Sukhoi Su-33 (Flanker-D) Carrier-Based Air Defense Fighter Aircraft
The Sukhoi Su-33 Flanker is the navalized version of the base Su-27 Flanker air superiority fighter.
Authored By Dan Alex; Content ©www.MilitaryFactory.com
The Sukhoi Su-33 (NATO: "Flanker-D") represents the navalized equivalent of the land-based Russian-produced Sukhoi Su-27 "Flanker" series of air superiority aircraft which itself was developed and produced by the Soviet Union to rival the new American McDonnell Douglas F-15 "Eagle" air superiority mount during the Cold War. The Su-33 initially existed as the Su-27K (from the T-10K prototype) before securing its official designation and first flight was recorded on August 17th, 1987. Operational level service was attained in 1995 though the aircraft was not formally introduced into Russian Naval Aviation service until August 31st, 1998. Su-33s are assigned to the deck of the Admiral Kuznetsov - the only operational Russian Navy aircraft carrier in service (2012). Only 24 Su-33 systems have been produced to date (2012), showcasing the limited power of the modern Russian Navy compared with its land and air force strength. The navalized Mikoyan MiG-29K is set to replace the ship-based Su-33 fleet by 2015.
During the Cold War, the Soviet Navy fell largely behind the West in terms of sea-based aerial firepower. With the VTOL Yakovlev Yak-38 (NATO: "Forger") being the only available mount, thought was given to modernizing the attack wing with a more flexible solution. In conjunction with this new requirement, a new carrier design was also formulized to expand the tactical capabilities of the Soviet Navy. By the late 1970s, the excellent Mikoyan MiG-29 "Fulcrum" and Sukhoi Su-27 "Flanker" air superiority aircraft were both introduced and these became the basis for several navalized versions to follow (as the "MiG-29K" and "Su-27K" respectively). As the Soviet carriers was smaller in overall size when compared to US Navy full-size carriers, a ski ramp was affixed to the launching end of the flight deck. As such, the MiG-29K and Su-27K were appropriately modified for the role.
Outwardly, the Su-33 shares the same smooth contours of the land-based Su-27 series. The aircraft is a single-seat mount powered by twin engines. Wings are high-mounted and well-swept along their leading edges. The cockpit is set to the front of the tubular fuselage and set well-aft of a long nose cone assembly. The pilot is afforded excellent views out of the cockpit thanks to its elevated positioning and lightly-framed canopy. Intakes used to aspirate the twin engine configuration are set well-aft of the cockpit and positioned along the underside of the aircraft. The engines exhaust at the rear through conventional circular exhaust port rings. The Su-33 sports twin vertical tail fins and conventional tailplanes. The undercarriage is fully-retractable and consists of two single-wheeled main legs and a twin-wheeled nose leg. When at rest, the Su-33 maintains a very tall stance, with ample clearing of its underwing ordnance hardpoints.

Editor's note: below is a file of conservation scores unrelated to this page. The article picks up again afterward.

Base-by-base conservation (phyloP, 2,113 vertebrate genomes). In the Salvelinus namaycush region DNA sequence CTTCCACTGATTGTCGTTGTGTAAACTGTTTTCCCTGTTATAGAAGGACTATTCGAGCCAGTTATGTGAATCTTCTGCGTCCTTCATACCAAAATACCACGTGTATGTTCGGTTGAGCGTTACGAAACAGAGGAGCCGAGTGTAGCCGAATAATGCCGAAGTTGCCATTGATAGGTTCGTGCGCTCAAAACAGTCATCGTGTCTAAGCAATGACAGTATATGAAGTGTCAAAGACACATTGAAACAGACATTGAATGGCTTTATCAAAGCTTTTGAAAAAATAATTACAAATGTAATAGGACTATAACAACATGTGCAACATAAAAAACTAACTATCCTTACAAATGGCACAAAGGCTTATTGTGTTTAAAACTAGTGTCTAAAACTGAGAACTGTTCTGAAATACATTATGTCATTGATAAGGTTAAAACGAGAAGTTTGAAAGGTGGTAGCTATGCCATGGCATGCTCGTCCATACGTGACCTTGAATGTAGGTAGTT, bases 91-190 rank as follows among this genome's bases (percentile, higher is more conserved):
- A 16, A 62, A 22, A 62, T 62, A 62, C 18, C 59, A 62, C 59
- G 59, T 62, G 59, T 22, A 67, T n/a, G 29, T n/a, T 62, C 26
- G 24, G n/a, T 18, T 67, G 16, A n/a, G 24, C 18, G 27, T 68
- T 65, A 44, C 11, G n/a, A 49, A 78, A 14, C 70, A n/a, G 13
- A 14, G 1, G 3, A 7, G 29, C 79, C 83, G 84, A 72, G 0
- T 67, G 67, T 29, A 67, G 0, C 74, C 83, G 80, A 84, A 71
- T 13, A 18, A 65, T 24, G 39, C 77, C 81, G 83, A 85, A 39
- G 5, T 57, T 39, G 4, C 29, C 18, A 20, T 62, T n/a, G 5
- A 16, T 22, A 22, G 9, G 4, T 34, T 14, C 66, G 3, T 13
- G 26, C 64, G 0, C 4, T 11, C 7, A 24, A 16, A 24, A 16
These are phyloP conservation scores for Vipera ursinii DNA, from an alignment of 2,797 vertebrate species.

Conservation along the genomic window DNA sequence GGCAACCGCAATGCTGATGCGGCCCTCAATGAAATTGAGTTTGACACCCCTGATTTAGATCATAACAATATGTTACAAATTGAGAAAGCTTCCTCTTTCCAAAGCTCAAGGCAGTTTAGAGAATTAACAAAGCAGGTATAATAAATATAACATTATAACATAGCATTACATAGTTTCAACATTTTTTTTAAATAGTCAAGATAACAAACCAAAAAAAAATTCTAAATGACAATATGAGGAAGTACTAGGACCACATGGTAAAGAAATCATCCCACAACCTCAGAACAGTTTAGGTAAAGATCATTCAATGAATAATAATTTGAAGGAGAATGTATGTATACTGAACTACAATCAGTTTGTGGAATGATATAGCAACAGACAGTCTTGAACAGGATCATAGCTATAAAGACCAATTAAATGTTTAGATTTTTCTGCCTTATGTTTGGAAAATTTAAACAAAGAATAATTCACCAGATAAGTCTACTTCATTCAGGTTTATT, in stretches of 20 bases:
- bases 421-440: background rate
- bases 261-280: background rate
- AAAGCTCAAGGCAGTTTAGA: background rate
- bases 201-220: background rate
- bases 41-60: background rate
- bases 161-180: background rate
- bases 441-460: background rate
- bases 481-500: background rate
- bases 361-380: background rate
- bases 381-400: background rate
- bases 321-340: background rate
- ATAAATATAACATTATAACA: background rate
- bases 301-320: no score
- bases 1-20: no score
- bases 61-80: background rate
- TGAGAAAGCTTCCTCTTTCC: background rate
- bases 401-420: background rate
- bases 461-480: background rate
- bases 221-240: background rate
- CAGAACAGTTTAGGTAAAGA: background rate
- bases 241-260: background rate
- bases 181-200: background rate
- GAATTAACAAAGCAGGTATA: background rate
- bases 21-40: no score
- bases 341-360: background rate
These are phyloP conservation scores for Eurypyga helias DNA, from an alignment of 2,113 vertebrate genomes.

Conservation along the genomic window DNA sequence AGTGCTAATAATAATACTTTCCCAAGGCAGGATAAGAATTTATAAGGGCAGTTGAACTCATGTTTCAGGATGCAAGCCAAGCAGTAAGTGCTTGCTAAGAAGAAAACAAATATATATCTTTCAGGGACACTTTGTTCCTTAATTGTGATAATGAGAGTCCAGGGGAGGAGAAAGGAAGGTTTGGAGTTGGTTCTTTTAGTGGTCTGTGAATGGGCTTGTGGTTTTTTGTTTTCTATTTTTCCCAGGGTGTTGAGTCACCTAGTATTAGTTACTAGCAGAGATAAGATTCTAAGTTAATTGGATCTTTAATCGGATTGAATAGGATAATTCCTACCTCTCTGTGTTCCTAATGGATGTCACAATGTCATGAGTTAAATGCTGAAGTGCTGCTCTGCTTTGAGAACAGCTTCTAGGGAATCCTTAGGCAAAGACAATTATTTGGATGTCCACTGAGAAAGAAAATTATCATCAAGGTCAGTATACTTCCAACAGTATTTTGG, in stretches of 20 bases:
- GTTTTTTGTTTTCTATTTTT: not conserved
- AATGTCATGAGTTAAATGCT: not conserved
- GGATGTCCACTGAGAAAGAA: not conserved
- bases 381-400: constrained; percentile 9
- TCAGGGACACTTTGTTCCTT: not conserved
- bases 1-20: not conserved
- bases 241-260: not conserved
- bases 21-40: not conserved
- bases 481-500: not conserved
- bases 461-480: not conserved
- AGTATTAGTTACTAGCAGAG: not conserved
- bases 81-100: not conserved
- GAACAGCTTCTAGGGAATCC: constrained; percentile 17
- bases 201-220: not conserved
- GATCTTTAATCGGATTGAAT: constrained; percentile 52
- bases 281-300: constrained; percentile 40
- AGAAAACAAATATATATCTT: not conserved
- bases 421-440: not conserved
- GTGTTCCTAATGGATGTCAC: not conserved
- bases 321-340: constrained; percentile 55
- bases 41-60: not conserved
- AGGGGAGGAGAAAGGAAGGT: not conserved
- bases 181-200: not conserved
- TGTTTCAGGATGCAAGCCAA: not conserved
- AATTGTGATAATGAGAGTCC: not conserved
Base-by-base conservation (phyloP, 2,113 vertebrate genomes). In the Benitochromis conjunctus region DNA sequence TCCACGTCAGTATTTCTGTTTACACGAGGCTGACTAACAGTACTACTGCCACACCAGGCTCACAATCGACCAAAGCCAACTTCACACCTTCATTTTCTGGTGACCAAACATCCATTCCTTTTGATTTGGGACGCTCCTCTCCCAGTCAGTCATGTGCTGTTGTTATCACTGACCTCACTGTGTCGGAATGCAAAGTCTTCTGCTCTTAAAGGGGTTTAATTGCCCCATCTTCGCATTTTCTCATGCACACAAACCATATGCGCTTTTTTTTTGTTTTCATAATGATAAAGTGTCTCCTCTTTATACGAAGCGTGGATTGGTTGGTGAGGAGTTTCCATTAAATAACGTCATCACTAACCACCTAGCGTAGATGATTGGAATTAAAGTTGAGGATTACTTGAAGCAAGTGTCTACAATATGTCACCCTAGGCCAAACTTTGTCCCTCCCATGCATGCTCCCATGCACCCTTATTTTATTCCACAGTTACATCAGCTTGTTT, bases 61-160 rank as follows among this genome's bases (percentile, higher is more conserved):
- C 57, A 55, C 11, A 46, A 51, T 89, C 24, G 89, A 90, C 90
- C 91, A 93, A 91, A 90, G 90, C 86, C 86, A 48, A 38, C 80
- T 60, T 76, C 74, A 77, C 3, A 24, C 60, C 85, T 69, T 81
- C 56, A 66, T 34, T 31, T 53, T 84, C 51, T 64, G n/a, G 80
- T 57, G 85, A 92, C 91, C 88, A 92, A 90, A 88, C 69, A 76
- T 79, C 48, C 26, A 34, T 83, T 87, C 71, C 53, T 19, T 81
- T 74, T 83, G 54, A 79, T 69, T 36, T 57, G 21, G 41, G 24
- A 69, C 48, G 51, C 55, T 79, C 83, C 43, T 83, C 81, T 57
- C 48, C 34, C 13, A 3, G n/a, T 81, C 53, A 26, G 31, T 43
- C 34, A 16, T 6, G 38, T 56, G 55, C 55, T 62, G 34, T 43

Key differences with the Su-33 are apparent when compared to the land-based Su-27 series and these have been necessitated by the confines of life at sea aboard space-strapped aircraft carriers. The undercarriage has been properly reinforced for the rigors of flight deck operations and an arrestor hook ensures short landing distances upon recovery. Each main wing assembly and horizontal tailplanes are constructed to fold upwards along the respective mid-points which drastically reduces its storage footprint. The Su-33 has also been given forward canards (small wing assemblies ahead of the main wings) and enlarged moving wing surfaces for improved low-speed stability, useful when taking-off from short runways or attempting to land on a moving runaway. The Su-33 has also been completed with an in-flight refueling probe which critically extends the aircraft's operational range to nearly limitless coverage over war theaters assuming proper maintenance cycles are also met.